Mr Crosbie runs Inter-Refurb, which refurbishes pubs, hotels and restaurants.

He says he can demonstrate three years of profits, with £50,000 cash in the bank.

Yet because his bank decided it didn’t wish to support the construction industry, he failed the test that required banks only to lend according to their pre-shutdown criteria. He was rejected for a government-backed loan last week. ( Andy Verity of the BBC)

There is quite a contrast here between smaller businesses who need money now but are not getting it and The Precious who still have some £107 billion from the previous Term Funding Scheme in their coffers.

Mortgages

There are mortgage holidays in play so let us look as those as after all it is the area about which the Bank of England is most concerned if its track record is any guide.

Lenders have provided over 1.2 million mortgage payment holidays to households whose finances have been impacted by Covid-19, UK Finance has revealed today.

On 17 March, just under a month ago, mortgage lenders announced they would support customers facing financial difficulties due to the Covid-19 crisis. Three weeks later, by Wednesday 8 April, over 1.2 million mortgage borrowers had been offered a payment holiday by their lender.

The action taken by lenders means that one in nine mortgages in the UK are now subject to a payment holiday, helping households across the country through this difficult time. For the average mortgage holder, the payment holiday amounts to £260 per month of suspended interest payments, with many benefitting from the option of extending the scheme for up to three months. ( UK Finance)

However that starts to look like PR spinning when we note this.

And once credit card or mortgage payment holidays end (1 in 9 of us have the latter), we’ll have more debt to pay off – because what isn’t talked about enough is that interest charges will still being calculated – and then added to the amount owed. ( @GCGodfrey)

Here is a song for the banks from Hot Chocolate.

So you win again, you win again
Here I stand again, the loser.

US Dollar Liquidity Swaps

These are proving to be a success on two fronts. Firstly US Dollars are available and secondly the amounts required have been falling. At the peak some US $37.7 billion required but as of yesterday that had fallen to US $21.9 billion.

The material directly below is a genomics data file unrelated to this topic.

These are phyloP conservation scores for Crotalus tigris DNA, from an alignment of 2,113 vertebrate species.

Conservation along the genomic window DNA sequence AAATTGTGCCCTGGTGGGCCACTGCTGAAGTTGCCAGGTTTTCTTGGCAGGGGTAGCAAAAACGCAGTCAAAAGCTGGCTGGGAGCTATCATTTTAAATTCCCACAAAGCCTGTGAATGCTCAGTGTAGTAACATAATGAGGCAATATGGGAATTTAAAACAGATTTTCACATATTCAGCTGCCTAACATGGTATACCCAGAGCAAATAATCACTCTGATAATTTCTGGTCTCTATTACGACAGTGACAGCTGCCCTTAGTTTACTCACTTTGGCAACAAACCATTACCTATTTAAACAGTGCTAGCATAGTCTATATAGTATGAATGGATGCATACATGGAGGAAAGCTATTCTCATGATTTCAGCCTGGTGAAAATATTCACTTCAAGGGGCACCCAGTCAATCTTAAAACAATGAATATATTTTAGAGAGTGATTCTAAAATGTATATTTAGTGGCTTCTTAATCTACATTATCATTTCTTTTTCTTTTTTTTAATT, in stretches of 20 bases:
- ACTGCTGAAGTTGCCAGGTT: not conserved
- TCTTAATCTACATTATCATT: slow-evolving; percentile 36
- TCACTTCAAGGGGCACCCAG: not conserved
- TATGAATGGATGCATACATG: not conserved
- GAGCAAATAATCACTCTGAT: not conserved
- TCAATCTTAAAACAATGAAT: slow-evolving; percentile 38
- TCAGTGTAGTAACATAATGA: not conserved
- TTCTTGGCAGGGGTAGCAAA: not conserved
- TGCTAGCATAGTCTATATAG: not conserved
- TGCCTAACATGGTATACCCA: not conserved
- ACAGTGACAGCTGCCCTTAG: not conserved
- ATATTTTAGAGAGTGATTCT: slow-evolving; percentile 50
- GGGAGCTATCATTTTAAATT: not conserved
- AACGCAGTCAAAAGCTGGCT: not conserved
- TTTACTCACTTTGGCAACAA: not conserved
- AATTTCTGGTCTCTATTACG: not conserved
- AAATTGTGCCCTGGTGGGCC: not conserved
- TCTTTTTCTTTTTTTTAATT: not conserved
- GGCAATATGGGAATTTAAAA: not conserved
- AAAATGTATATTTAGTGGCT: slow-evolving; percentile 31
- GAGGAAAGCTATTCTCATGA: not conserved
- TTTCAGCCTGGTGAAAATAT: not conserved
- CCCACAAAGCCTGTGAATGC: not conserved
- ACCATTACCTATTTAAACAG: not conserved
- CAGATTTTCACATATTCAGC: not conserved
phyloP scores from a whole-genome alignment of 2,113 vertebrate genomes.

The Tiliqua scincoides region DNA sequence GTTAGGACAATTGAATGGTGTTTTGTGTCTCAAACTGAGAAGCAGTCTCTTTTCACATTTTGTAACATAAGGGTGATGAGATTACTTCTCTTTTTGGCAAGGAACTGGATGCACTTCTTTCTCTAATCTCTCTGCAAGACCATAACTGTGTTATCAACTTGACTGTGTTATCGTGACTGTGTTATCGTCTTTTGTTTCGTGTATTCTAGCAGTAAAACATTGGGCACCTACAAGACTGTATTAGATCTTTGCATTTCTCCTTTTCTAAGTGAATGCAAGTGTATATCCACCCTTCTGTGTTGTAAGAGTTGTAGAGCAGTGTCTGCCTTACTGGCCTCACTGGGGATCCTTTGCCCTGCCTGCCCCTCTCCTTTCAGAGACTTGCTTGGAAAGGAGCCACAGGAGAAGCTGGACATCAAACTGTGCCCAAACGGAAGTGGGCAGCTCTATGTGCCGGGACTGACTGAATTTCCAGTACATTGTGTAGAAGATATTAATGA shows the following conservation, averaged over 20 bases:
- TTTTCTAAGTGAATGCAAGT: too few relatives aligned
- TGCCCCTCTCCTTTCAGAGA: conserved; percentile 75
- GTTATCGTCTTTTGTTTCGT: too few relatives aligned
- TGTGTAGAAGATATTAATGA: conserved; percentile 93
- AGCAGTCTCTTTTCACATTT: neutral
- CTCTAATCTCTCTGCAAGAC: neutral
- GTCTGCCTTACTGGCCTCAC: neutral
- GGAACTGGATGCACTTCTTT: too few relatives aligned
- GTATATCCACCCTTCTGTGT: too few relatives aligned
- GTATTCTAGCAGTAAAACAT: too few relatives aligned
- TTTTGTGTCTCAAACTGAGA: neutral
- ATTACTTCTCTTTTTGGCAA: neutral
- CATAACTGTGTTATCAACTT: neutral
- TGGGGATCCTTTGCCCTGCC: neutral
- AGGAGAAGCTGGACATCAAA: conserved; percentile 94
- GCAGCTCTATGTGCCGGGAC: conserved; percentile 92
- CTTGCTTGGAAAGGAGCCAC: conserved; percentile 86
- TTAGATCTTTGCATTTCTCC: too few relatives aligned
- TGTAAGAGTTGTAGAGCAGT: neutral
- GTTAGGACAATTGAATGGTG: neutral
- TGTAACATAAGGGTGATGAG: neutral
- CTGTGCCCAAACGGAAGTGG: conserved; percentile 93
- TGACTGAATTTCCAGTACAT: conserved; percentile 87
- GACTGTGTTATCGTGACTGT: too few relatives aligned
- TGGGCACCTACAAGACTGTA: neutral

Comment

As you can see there are various layers here. If we start with what has become the modus operandi for QE which is facilitating and financing government spending then it is a success. The UK can borrow both in size and extremely cheaply right now. That is a good idea for the crisis but of course we know that such things have a habit of becoming permanent and then the issue changes.

Next we see that larger companies will be pleased with the Bank of England action including some foreign ones. This creates problems because whilst I do not want companies to fail because of cash flow issues created by the pandemic we arrive yet again at the Zombie businesses issue. One of the reasons we spent so much time in the credit crunch was that the march of the Zombies just carried on and on and on. In this category we can class the banks because in spite of the “resilient” rhetoric and all the support we see that we are invested in Royal Bank of Scotland at around a fiver compared to a share price of £1.10.

Smaller companies will be wondering when the help will start? Let me take you back to March 26th.

Hopefully my late father is no longer spinning quite so fast in his Memorial Vault ( these things have grand names).  That is assuming ashes can spin! We seem to be taking a familiar path where out of touch central bankers claim to be boosting business but we find that the cheap liquidity is indeed poured into the banks.